Preview & Prediction: By Evan Dorey
A couple of teams that have generally played well, but escaped national attention are the focus of my preview today, as #57 Illinois Chicago (5-2, 1-0) face #69 Georgia Tech (5-1).
The UIC Flames had a tough start to the season, sandwiching losses to Bradley and DePaul around a win over Northern Iowa, but have gone 4-0 since, including an impressive 20-point win at Vanderbilt. Georgia Tech has its own win over Vandy, while the Yellow Jackets’ only loss came in the ACC-Big Ten Challenge against a Penn St. team off to a good start.
This looks like it will be a really interesting contrast in styles, as the two teams take very different approaches to getting their points. UIC is most effective outside, and it shows in their shooting, as they are excellent from behind the arc and at the free throw line, but their two-point percentage is poor, and they shoot nearly the same percentage from two as from three. The offense would be really efficient if they could take more three pointers, rather than having misses from inside, as they commit few turnovers and are decent on the offensive glass. As it is, the offense is solid, but nothing more. Georgia Tech has hung its hat on defense so far in the season, a departure from the last couple of seasons, and closer to the style of the ’04 and ’05 NCAA Tournament teams, though it’s somewhat unlikely it’ll stay at those levels. The Yellow Jacket defense has had no core strength so far, as they have stopped shots, forced turnovers and grabbed boards at respectable levels, adding up to a strong defensive whole. They are good shot-blockers, and given UIC’s woeful interior scoring, this could be a real advantage for them.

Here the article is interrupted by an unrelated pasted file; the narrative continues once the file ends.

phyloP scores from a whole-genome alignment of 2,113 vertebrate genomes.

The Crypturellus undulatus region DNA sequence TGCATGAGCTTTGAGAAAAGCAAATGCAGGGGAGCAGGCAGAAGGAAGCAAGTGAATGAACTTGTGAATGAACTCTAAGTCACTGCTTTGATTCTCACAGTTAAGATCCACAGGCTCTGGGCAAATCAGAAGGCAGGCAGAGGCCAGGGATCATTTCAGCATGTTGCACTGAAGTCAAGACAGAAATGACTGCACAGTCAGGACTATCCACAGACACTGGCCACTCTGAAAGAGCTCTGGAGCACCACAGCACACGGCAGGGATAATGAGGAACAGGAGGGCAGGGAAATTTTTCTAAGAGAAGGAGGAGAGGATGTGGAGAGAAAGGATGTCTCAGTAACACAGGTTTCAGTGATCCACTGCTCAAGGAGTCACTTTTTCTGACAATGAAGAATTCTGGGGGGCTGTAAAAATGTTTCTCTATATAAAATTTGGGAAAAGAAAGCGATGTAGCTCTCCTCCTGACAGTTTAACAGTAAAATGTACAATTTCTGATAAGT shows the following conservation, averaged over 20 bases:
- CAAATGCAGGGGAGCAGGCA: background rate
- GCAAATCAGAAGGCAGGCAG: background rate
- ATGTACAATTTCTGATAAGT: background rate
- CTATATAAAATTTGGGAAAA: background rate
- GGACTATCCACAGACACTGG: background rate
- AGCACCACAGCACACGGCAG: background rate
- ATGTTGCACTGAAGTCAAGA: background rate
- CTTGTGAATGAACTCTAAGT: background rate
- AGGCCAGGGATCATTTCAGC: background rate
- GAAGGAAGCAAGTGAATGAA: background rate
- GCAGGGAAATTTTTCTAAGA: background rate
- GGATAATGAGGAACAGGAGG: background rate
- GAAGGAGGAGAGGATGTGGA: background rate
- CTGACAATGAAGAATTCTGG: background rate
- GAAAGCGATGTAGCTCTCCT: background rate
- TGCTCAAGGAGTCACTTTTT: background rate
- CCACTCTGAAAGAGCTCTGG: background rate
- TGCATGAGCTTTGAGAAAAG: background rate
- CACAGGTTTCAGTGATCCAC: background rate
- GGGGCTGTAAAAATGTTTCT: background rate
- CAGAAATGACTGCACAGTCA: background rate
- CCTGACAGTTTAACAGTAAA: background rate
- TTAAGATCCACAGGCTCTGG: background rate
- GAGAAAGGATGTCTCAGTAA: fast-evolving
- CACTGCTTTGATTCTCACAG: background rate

Offensively, Georgia Tech is a fast-paced team that almost totally ignores the three, currently sitting dead last in the nation in the percentage of attempts that come from three, the only team that’s taken take less than 19% of shots from behind the arc. Given their poor percentages both from three and at the line, this doesn’t seem an unwise decision. The good news for the Yellow Jackets is that they are good at scoring inside, with the added bonus of capturing a lot of offensive rebounds. Considering their high pace and inside focus, they are also very impressive in ball control, not gifting their opponents many turnovers. Georgia Tech’s play down low creates a favorable matchup with UIC, as the Flames defend quite poorly inside, and don’t do great on the defensive glass. UIC should try and make this a game played on the perimeter, as they force a poor three-point percentage and a lot of turnovers from their opponents.